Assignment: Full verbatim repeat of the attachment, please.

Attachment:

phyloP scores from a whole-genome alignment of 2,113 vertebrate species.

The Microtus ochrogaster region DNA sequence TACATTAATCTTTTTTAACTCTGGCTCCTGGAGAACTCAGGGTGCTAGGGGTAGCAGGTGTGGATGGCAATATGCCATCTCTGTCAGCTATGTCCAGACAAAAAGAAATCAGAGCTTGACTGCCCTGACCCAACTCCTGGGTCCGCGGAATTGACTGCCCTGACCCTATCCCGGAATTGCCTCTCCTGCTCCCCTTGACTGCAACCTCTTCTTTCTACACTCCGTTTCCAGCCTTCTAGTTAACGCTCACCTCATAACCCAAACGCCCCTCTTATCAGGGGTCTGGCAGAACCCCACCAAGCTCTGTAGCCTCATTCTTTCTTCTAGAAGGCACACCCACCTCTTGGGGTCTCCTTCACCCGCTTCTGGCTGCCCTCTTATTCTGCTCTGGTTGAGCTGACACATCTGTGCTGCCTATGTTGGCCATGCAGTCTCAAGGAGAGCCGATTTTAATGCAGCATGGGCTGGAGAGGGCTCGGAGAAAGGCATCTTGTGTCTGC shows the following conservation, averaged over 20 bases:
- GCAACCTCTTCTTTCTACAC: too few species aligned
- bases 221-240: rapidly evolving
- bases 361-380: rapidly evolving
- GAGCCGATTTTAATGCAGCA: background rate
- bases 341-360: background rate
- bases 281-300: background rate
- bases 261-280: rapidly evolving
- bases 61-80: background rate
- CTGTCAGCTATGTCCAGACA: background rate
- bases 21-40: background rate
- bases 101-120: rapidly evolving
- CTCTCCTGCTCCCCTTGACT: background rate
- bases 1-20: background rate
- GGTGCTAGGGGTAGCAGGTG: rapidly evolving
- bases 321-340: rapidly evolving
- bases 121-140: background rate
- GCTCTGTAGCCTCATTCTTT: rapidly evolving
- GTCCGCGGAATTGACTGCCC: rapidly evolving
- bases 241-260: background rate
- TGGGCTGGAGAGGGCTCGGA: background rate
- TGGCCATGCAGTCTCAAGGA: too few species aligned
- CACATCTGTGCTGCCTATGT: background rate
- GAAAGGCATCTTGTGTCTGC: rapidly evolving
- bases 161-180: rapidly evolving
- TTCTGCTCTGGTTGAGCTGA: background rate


phyloP scores from a whole-genome alignment of 2,113 vertebrate species.

The Microtus ochrogaster region DNA sequence TACATTAATCTTTTTTAACTCTGGCTCCTGGAGAACTCAGGGTGCTAGGGGTAGCAGGTGTGGATGGCAATATGCCATCTCTGTCAGCTATGTCCAGACAAAAAGAAATCAGAGCTTGACTGCCCTGACCCAACTCCTGGGTCCGCGGAATTGACTGCCCTGACCCTATCCCGGAATTGCCTCTCCTGCTCCCCTTGACTGCAACCTCTTCTTTCTACACTCCGTTTCCAGCCTTCTAGTTAACGCTCACCTCATAACCCAAACGCCCCTCTTATCAGGGGTCTGGCAGAACCCCACCAAGCTCTGTAGCCTCATTCTTTCTTCTAGAAGGCACACCCACCTCTTGGGGTCTCCTTCACCCGCTTCTGGCTGCCCTCTTATTCTGCTCTGGTTGAGCTGACACATCTGTGCTGCCTATGTTGGCCATGCAGTCTCAAGGAGAGCCGATTTTAATGCAGCATGGGCTGGAGAGGGCTCGGAGAAAGGCATCTTGTGTCTGC shows the following conservation, averaged over 20 bases:
- GCAACCTCTTCTTTCTACAC: too few species aligned
- bases 221-240: rapidly evolving
- bases 361-380: rapidly evolving
- GAGCCGATTTTAATGCAGCA: background rate
- bases 341-360: background rate
- bases 281-300: background rate
- bases 261-280: rapidly evolving
- bases 61-80: background rate
- CTGTCAGCTATGTCCAGACA: background rate
- bases 21-40: background rate
- bases 101-120: rapidly evolving
- CTCTCCTGCTCCCCTTGACT: background rate
- bases 1-20: background rate
- GGTGCTAGGGGTAGCAGGTG: rapidly evolving
- bases 321-340: rapidly evolving
- bases 121-140: background rate
- GCTCTGTAGCCTCATTCTTT: rapidly evolving
- GTCCGCGGAATTGACTGCCC: rapidly evolving
- bases 241-260: background rate
- TGGGCTGGAGAGGGCTCGGA: background rate
- TGGCCATGCAGTCTCAAGGA: too few species aligned
- CACATCTGTGCTGCCTATGT: background rate
- GAAAGGCATCTTGTGTCTGC: rapidly evolving
- bases 161-180: rapidly evolving
- TTCTGCTCTGGTTGAGCTGA: background rate